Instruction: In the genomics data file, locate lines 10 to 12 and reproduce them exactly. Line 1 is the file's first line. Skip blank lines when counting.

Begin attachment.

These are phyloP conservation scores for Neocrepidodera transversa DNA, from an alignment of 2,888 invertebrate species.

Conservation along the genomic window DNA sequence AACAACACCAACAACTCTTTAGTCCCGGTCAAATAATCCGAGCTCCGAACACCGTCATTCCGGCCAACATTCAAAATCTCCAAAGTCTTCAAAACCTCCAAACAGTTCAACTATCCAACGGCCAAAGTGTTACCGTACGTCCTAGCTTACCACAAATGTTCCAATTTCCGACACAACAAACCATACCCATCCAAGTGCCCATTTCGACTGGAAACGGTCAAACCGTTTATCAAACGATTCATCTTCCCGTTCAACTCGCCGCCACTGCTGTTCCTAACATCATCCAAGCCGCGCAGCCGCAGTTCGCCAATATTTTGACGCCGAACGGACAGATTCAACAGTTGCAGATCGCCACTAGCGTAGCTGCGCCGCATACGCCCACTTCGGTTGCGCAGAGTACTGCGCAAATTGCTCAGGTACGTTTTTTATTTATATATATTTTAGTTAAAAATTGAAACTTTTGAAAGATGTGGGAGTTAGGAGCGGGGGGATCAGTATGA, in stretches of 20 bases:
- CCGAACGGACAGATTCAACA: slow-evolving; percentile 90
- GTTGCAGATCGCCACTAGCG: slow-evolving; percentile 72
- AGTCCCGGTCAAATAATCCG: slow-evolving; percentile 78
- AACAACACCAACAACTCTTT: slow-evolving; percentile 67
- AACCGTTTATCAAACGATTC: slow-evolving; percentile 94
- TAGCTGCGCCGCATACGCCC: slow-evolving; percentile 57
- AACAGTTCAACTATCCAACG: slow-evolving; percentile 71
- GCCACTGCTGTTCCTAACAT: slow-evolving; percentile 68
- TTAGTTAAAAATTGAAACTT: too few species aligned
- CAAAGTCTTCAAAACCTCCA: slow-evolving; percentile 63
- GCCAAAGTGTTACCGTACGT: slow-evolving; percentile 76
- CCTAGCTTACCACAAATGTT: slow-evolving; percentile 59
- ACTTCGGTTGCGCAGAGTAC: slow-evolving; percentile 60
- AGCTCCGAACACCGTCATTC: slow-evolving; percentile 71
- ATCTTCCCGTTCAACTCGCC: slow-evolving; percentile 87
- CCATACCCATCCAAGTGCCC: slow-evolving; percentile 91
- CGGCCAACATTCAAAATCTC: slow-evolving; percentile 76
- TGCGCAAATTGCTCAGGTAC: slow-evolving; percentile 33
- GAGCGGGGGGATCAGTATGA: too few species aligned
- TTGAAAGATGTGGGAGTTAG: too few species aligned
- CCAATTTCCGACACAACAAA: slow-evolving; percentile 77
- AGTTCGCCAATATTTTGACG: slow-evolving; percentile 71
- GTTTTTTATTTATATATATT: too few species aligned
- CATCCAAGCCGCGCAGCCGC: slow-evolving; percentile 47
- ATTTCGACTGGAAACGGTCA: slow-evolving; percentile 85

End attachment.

- GCCACTGCTGTTCCTAACAT: slow-evolving; percentile 68
- TTAGTTAAAAATTGAAACTT: too few species aligned
- CAAAGTCTTCAAAACCTCCA: slow-evolving; percentile 63